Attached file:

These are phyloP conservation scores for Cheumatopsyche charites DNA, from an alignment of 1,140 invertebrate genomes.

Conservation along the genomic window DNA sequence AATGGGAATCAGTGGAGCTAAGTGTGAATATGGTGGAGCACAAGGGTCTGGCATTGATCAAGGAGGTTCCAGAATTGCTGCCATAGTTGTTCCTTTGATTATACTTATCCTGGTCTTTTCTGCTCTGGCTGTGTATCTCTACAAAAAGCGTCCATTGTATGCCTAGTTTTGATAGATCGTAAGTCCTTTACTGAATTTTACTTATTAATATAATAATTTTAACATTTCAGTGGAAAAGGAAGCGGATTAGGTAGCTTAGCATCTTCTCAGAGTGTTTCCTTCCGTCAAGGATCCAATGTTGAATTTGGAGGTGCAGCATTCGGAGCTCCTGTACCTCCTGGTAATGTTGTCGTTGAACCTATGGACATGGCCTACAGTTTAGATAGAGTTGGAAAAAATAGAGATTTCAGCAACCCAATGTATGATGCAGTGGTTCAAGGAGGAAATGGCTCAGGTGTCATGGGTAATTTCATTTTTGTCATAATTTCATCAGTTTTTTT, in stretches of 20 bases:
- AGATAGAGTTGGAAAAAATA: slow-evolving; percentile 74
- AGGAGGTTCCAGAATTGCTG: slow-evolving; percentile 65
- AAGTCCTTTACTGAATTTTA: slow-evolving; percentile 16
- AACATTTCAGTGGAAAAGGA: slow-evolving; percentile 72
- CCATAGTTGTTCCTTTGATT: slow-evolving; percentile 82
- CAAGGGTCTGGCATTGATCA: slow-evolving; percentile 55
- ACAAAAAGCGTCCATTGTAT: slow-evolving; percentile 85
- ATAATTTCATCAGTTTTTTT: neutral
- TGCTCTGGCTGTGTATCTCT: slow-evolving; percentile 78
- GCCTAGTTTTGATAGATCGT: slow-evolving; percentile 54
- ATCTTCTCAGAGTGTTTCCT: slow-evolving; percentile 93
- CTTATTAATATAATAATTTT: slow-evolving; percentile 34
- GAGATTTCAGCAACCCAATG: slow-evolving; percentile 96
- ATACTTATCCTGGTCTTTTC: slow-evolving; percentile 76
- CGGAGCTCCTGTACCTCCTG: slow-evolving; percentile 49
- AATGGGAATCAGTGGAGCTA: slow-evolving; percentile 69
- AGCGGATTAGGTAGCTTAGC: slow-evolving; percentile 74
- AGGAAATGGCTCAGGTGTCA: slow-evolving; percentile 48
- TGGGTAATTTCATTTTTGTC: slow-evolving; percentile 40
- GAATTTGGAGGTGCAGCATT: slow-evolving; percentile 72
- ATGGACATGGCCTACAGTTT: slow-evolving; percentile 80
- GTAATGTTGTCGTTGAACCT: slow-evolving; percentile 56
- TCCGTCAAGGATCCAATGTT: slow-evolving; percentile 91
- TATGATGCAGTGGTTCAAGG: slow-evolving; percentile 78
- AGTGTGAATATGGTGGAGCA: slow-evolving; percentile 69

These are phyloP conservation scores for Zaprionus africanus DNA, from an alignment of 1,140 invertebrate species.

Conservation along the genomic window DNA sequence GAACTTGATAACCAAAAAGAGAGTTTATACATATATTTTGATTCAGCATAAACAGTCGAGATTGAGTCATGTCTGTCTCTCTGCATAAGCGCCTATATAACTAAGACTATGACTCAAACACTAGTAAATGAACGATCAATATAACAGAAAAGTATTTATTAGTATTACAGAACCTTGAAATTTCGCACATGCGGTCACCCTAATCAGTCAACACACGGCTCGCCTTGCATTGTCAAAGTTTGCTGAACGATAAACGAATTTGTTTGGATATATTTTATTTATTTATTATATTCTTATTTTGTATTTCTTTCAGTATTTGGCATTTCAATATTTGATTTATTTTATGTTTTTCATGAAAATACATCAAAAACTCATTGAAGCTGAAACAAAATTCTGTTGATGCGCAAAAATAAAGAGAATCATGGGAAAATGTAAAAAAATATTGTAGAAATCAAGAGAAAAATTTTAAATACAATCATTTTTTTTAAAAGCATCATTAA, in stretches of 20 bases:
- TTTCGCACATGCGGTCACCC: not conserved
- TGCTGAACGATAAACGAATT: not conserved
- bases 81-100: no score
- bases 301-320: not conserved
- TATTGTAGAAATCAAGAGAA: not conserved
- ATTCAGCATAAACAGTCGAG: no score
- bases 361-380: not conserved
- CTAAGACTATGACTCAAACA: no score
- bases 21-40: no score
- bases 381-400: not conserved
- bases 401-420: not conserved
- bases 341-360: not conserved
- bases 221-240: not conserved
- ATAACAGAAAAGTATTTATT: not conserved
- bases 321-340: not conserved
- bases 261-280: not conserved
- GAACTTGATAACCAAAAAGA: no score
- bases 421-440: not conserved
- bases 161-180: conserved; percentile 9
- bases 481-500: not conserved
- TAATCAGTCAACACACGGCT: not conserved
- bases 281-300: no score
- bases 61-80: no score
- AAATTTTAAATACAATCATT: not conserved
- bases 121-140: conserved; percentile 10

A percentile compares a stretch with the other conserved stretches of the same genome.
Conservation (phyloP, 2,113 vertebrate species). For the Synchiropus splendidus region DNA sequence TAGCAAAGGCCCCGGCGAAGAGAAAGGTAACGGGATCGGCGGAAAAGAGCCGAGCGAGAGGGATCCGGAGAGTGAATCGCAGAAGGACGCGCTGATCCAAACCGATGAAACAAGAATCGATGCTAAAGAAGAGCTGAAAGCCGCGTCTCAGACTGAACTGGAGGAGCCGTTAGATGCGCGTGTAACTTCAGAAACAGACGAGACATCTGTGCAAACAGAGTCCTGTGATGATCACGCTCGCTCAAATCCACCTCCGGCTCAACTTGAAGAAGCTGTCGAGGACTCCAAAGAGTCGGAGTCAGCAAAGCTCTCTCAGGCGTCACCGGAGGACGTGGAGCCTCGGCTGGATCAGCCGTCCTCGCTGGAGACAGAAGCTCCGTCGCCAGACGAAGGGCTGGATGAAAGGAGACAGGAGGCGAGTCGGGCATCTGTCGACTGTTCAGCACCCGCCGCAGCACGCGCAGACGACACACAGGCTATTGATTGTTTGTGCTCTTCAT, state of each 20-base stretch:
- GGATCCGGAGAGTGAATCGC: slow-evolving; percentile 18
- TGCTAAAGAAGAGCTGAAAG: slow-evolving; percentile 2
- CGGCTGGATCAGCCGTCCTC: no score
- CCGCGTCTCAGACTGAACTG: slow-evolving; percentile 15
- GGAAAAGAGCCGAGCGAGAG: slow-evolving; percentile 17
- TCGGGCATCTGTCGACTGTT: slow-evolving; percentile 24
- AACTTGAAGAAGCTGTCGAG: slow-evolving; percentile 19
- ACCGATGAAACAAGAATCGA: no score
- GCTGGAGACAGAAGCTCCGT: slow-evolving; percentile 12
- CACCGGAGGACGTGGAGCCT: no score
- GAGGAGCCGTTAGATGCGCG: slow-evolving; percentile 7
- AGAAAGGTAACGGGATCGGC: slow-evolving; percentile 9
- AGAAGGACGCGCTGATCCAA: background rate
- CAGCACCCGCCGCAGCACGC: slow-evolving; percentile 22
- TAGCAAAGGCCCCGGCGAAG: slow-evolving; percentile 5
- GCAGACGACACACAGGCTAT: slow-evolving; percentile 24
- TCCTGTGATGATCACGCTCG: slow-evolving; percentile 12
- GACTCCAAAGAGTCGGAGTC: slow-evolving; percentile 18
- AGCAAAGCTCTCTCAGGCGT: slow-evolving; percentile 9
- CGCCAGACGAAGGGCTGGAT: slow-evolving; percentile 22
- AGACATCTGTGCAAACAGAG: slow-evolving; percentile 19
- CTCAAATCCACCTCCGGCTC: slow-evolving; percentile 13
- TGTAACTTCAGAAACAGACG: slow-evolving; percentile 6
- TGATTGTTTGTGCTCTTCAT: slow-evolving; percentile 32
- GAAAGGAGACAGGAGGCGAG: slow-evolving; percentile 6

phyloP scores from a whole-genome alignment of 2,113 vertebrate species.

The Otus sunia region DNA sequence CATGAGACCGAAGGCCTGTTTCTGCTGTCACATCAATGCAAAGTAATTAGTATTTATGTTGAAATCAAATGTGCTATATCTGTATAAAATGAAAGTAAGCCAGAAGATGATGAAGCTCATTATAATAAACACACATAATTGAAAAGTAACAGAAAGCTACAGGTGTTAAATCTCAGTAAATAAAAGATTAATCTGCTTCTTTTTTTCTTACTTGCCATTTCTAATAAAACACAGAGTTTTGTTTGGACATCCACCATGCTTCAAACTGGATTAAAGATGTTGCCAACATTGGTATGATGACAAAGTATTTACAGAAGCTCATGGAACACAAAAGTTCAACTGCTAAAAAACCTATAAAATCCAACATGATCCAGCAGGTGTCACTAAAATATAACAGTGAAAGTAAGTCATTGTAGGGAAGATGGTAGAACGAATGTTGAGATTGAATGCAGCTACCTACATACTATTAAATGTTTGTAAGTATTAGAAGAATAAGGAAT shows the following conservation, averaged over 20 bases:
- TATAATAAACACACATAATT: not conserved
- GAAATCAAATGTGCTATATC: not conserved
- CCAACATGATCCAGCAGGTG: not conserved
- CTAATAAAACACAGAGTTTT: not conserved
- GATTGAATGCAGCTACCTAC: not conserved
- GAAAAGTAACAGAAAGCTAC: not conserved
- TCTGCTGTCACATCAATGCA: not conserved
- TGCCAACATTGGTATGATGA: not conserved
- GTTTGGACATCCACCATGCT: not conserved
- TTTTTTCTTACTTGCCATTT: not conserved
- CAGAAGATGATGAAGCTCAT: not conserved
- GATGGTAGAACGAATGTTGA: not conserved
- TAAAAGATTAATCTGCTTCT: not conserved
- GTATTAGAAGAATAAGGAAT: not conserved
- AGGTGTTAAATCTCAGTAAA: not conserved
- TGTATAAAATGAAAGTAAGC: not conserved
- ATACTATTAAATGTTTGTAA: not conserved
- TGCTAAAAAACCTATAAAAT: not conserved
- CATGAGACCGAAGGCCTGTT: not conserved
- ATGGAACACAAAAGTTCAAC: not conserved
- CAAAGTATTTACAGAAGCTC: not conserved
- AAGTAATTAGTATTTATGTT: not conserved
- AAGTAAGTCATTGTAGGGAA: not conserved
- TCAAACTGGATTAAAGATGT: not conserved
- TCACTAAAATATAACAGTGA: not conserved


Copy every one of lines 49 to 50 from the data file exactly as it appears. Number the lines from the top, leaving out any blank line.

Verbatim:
- bases 481-500: not conserved
- TAATCAGTCAACACACGGCT: not conserved